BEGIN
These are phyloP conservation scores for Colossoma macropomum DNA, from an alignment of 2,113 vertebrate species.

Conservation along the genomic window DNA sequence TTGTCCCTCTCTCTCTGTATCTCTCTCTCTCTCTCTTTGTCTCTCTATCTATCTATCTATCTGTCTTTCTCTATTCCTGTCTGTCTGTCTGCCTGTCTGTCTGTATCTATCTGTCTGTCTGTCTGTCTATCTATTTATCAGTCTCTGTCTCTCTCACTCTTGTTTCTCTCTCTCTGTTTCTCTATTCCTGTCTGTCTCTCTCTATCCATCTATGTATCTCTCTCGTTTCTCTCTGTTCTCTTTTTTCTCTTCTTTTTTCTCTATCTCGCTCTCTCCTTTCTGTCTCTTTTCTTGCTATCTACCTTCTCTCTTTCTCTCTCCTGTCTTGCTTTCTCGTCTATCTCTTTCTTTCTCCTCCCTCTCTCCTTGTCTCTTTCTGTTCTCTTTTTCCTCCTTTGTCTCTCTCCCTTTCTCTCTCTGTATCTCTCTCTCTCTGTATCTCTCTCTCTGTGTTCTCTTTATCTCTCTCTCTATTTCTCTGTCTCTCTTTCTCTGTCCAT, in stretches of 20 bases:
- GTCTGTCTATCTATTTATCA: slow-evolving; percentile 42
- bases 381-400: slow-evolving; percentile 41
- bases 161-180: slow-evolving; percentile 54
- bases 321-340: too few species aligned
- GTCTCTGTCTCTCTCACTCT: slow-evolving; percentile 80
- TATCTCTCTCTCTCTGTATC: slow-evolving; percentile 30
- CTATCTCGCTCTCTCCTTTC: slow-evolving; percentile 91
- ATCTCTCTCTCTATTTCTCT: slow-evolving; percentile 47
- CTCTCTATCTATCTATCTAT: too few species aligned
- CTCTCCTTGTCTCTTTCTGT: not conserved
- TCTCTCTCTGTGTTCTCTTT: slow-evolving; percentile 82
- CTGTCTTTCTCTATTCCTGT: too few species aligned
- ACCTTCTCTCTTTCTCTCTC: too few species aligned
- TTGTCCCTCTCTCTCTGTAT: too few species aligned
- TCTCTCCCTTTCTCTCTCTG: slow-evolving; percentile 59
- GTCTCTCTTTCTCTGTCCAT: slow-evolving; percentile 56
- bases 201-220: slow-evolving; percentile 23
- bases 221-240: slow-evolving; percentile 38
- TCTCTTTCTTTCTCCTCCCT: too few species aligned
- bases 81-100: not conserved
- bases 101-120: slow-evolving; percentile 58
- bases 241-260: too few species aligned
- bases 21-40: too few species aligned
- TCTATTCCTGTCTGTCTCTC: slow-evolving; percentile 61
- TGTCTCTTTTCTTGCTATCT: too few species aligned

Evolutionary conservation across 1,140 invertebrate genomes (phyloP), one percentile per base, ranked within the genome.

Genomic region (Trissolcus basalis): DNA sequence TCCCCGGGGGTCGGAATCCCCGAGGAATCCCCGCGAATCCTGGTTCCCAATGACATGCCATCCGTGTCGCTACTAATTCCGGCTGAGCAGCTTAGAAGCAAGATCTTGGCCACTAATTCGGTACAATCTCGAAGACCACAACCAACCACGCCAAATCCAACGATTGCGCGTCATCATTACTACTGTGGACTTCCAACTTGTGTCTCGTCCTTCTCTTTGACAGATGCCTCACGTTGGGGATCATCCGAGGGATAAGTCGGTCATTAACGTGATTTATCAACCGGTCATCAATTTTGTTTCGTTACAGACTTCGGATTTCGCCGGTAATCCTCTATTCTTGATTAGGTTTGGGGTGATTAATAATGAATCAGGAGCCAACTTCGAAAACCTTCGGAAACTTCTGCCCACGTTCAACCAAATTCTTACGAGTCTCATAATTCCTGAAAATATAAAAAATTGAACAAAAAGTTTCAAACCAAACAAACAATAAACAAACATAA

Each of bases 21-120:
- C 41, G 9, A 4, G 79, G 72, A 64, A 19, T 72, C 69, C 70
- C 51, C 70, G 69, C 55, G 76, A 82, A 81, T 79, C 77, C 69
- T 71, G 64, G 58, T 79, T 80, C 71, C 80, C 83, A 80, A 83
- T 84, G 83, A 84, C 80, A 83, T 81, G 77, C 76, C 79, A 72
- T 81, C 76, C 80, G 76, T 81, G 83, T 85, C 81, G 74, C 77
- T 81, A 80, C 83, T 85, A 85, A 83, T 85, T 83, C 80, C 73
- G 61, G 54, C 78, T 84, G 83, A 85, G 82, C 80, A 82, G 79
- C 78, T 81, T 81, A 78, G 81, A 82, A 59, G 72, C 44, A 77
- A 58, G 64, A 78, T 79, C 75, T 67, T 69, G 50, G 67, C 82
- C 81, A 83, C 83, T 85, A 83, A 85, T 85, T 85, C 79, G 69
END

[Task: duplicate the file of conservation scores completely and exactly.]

These are phyloP conservation scores for Colossoma macropomum DNA, from an alignment of 2,113 vertebrate species.

Conservation along the genomic window DNA sequence TTGTCCCTCTCTCTCTGTATCTCTCTCTCTCTCTCTTTGTCTCTCTATCTATCTATCTATCTGTCTTTCTCTATTCCTGTCTGTCTGTCTGCCTGTCTGTCTGTATCTATCTGTCTGTCTGTCTGTCTATCTATTTATCAGTCTCTGTCTCTCTCACTCTTGTTTCTCTCTCTCTGTTTCTCTATTCCTGTCTGTCTCTCTCTATCCATCTATGTATCTCTCTCGTTTCTCTCTGTTCTCTTTTTTCTCTTCTTTTTTCTCTATCTCGCTCTCTCCTTTCTGTCTCTTTTCTTGCTATCTACCTTCTCTCTTTCTCTCTCCTGTCTTGCTTTCTCGTCTATCTCTTTCTTTCTCCTCCCTCTCTCCTTGTCTCTTTCTGTTCTCTTTTTCCTCCTTTGTCTCTCTCCCTTTCTCTCTCTGTATCTCTCTCTCTCTGTATCTCTCTCTCTGTGTTCTCTTTATCTCTCTCTCTATTTCTCTGTCTCTCTTTCTCTGTCCAT, in stretches of 20 bases:
- GTCTGTCTATCTATTTATCA: slow-evolving; percentile 42
- bases 381-400: slow-evolving; percentile 41
- bases 161-180: slow-evolving; percentile 54
- bases 321-340: too few species aligned
- GTCTCTGTCTCTCTCACTCT: slow-evolving; percentile 80
- TATCTCTCTCTCTCTGTATC: slow-evolving; percentile 30
- CTATCTCGCTCTCTCCTTTC: slow-evolving; percentile 91
- ATCTCTCTCTCTATTTCTCT: slow-evolving; percentile 47
- CTCTCTATCTATCTATCTAT: too few species aligned
- CTCTCCTTGTCTCTTTCTGT: not conserved
- TCTCTCTCTGTGTTCTCTTT: slow-evolving; percentile 82
- CTGTCTTTCTCTATTCCTGT: too few species aligned
- ACCTTCTCTCTTTCTCTCTC: too few species aligned
- TTGTCCCTCTCTCTCTGTAT: too few species aligned
- TCTCTCCCTTTCTCTCTCTG: slow-evolving; percentile 59
- GTCTCTCTTTCTCTGTCCAT: slow-evolving; percentile 56
- bases 201-220: slow-evolving; percentile 23
- bases 221-240: slow-evolving; percentile 38
- TCTCTTTCTTTCTCCTCCCT: too few species aligned
- bases 81-100: not conserved
- bases 101-120: slow-evolving; percentile 58
- bases 241-260: too few species aligned
- bases 21-40: too few species aligned
- TCTATTCCTGTCTGTCTCTC: slow-evolving; percentile 61
- TGTCTCTTTTCTTGCTATCT: too few species aligned

Evolutionary conservation across 1,140 invertebrate genomes (phyloP), one percentile per base, ranked within the genome.

Genomic region (Trissolcus basalis): DNA sequence TCCCCGGGGGTCGGAATCCCCGAGGAATCCCCGCGAATCCTGGTTCCCAATGACATGCCATCCGTGTCGCTACTAATTCCGGCTGAGCAGCTTAGAAGCAAGATCTTGGCCACTAATTCGGTACAATCTCGAAGACCACAACCAACCACGCCAAATCCAACGATTGCGCGTCATCATTACTACTGTGGACTTCCAACTTGTGTCTCGTCCTTCTCTTTGACAGATGCCTCACGTTGGGGATCATCCGAGGGATAAGTCGGTCATTAACGTGATTTATCAACCGGTCATCAATTTTGTTTCGTTACAGACTTCGGATTTCGCCGGTAATCCTCTATTCTTGATTAGGTTTGGGGTGATTAATAATGAATCAGGAGCCAACTTCGAAAACCTTCGGAAACTTCTGCCCACGTTCAACCAAATTCTTACGAGTCTCATAATTCCTGAAAATATAAAAAATTGAACAAAAAGTTTCAAACCAAACAAACAATAAACAAACATAA

Each of bases 21-120:
- C 41, G 9, A 4, G 79, G 72, A 64, A 19, T 72, C 69, C 70
- C 51, C 70, G 69, C 55, G 76, A 82, A 81, T 79, C 77, C 69
- T 71, G 64, G 58, T 79, T 80, C 71, C 80, C 83, A 80, A 83
- T 84, G 83, A 84, C 80, A 83, T 81, G 77, C 76, C 79, A 72
- T 81, C 76, C 80, G 76, T 81, G 83, T 85, C 81, G 74, C 77
- T 81, A 80, C 83, T 85, A 85, A 83, T 85, T 83, C 80, C 73
- G 61, G 54, C 78, T 84, G 83, A 85, G 82, C 80, A 82, G 79
- C 78, T 81, T 81, A 78, G 81, A 82, A 59, G 72, C 44, A 77
- A 58, G 64, A 78, T 79, C 75, T 67, T 69, G 50, G 67, C 82
- C 81, A 83, C 83, T 85, A 83, A 85, T 85, T 85, C 79, G 69